First posted on Facebook 20th August, 2016
Ronnie McKinnon celebrates his 76th birthday today. Rangers player Ronnie was capped 28 times for Scotland from 1965 to 1971. His first cap came in front of a crowd of 100,393 as he was pitched into a World Cup Qualifier against Italy at Hampden in November, 1965. Celtic captain Billy McNeill was injured at the time, who would unable to wrest his place back from McKinnon for the majority of the Scotland games in the latter part of the 60’s.
Scotland won their game against an Italy side containing the likes of Mazzola and Rivera but left it late with John Greig hitting the only goal in the 88th minute. After playing in a 4-1 win over Wales at Hampden in November, McKinnon and Scotland then faced Italy away in Naples. The Scots were hampered by call offs and indeed manager Jock Stein resorted to listing Ron Yeats as his centre forward. Scotland lost 3-0 and their World Cup hopes were sunk.
1966 was in many ways a miserable one for the Scots with 3 home defeats in a row all with McKinnon playing. England beat the Scots 4-3 with Jimmy Johnstone hitting a double. This was followed by a 3-0 defeat to the Netherlands where Scotland manager John Prentice in his brief stint as manager fielded a side with no Anglos or Celtic players.
Scotland played two games late in June with Eusebio and Portugal winning 1-0 before Pele and his Brazil team rolled up on June, 1966. Stevie Chalmers gave Scotland early lead before Servilio equalised shortly after to give the Brazil the draw.
The 1966 / ’67 and ’67 / ’68 Home Internationals Series would double up as Euro Qualifiers. Scotland started with a draw at Ninian Park, Cardiff in October ’66, with Denis Law scoring an equaliser four minutes from time. This was followed by a 2-1 win over Northern Ireland at Hampden a month later.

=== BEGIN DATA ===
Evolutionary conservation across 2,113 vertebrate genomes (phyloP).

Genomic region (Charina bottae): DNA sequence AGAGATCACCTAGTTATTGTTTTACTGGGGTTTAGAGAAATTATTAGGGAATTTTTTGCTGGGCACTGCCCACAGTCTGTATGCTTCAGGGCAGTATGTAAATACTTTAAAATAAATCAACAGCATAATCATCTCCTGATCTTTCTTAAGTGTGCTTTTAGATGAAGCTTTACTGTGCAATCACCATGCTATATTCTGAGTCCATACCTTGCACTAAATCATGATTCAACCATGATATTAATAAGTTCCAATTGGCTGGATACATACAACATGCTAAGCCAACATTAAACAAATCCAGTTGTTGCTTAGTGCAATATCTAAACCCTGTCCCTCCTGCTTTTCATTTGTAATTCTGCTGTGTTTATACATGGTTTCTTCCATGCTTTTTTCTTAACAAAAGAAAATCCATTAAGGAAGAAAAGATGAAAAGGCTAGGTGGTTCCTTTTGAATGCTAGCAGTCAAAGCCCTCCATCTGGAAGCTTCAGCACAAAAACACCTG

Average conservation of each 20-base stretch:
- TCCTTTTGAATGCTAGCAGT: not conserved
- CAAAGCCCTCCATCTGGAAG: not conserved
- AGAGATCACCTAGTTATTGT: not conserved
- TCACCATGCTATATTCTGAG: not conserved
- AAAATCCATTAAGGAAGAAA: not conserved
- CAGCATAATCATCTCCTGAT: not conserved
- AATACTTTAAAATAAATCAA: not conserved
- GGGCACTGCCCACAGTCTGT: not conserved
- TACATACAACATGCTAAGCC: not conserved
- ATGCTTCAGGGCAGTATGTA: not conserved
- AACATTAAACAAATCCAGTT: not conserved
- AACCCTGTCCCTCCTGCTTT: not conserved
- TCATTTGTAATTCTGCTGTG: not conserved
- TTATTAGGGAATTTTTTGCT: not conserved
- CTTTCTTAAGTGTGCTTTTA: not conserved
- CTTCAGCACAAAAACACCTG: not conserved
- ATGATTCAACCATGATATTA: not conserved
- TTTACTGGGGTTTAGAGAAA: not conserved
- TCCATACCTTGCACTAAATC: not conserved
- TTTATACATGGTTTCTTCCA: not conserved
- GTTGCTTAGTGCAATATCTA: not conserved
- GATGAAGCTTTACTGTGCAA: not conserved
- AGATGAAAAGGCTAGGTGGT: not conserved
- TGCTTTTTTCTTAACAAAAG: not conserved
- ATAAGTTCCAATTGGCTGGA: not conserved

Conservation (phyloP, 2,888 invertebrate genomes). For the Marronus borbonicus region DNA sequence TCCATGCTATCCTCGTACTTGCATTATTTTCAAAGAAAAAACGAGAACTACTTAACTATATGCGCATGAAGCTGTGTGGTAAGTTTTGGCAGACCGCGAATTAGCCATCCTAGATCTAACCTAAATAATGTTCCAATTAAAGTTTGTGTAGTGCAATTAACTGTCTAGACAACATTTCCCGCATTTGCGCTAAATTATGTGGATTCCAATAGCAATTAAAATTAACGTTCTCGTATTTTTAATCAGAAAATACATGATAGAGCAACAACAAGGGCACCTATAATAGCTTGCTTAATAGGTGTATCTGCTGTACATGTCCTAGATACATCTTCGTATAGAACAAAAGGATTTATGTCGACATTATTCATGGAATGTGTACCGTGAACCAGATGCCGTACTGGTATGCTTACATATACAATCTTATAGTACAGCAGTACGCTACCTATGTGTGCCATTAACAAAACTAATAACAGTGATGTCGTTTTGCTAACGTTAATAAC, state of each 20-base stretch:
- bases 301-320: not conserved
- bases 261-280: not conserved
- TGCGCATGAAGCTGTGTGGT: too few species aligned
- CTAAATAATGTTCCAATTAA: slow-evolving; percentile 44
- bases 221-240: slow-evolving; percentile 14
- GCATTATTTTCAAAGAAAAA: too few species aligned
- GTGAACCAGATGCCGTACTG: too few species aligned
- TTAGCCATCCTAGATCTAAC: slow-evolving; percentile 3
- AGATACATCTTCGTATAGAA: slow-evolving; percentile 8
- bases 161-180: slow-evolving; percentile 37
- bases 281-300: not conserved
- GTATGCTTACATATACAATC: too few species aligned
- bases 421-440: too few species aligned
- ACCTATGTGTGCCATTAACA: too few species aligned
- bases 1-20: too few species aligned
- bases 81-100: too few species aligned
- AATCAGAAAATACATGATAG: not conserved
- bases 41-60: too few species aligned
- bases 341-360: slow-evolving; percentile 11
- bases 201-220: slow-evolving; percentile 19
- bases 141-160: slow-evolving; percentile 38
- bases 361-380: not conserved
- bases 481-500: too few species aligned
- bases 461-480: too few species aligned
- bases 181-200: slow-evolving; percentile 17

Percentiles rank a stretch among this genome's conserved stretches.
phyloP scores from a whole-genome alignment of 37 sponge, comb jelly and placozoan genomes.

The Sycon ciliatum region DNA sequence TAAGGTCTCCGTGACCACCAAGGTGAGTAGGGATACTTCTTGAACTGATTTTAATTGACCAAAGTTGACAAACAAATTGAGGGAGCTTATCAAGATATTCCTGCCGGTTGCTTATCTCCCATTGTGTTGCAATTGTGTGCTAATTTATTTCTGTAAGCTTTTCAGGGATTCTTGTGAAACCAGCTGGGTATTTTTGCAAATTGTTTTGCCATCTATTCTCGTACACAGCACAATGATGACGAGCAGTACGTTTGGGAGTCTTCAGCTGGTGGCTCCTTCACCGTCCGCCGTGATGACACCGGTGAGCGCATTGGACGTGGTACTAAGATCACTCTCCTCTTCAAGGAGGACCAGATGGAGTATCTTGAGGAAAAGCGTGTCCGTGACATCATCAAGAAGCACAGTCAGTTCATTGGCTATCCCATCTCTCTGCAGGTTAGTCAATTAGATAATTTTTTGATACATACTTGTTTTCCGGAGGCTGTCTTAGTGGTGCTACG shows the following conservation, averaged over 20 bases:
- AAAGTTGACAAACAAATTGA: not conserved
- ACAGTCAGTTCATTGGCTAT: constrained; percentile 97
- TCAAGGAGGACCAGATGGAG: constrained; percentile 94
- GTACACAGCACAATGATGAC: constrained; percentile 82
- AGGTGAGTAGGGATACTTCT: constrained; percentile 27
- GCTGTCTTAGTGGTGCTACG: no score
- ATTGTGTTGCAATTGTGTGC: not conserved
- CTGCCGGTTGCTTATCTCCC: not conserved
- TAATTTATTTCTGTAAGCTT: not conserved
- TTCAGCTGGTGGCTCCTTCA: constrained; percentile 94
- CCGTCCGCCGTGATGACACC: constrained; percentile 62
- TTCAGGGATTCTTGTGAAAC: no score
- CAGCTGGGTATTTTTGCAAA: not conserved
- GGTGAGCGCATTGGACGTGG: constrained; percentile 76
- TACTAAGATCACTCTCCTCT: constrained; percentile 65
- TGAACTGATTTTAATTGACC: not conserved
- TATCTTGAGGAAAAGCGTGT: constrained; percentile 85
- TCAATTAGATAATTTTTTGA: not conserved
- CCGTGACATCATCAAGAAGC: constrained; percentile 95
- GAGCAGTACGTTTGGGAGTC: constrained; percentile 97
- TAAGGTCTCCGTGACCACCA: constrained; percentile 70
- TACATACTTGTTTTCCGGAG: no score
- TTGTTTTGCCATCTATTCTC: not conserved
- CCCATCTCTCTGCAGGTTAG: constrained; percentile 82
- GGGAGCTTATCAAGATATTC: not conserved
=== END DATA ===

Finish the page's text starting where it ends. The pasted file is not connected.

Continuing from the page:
Manager Malcom MacDonald had come and went by the time Scotland would get to Wembley ’67. Bobby Brown in his first game in charge would continue with McKinnon in the centre alongside John Greig at Wembley. Scotland of course, went on to win 3-2 as we all know and were holding the upper hand in the Qualifying group.
However, the wheels would fa’ aff the barra at this point as they headed to Belfast to play Northern Ireland. Although Scotland would only be beaten 1-0 to a goal by Dave Clements; this game is well known for George Best being at his imperious best and running the show throughout. A month later though they did get back to winning ways against Wales at Hampden despite going down 2-1 at one point. Scotland fought back with Alan Gilzean hitting his second and then Ronnie scoring his only Scotland goal for the winner in the 78th minute.
Scotland still had a chance to qualify but would need to defeat England at Hampden. Ronnie lined up in defence and for the first time with Billy McNeil partnering him. Alas, it was not to be, Martin Peters put England ahead after twenty minutes and although John Hughes of Celtic would score in the 39th minute, Scotland could not get the winner they sought and their qualification petered out with England topping the group.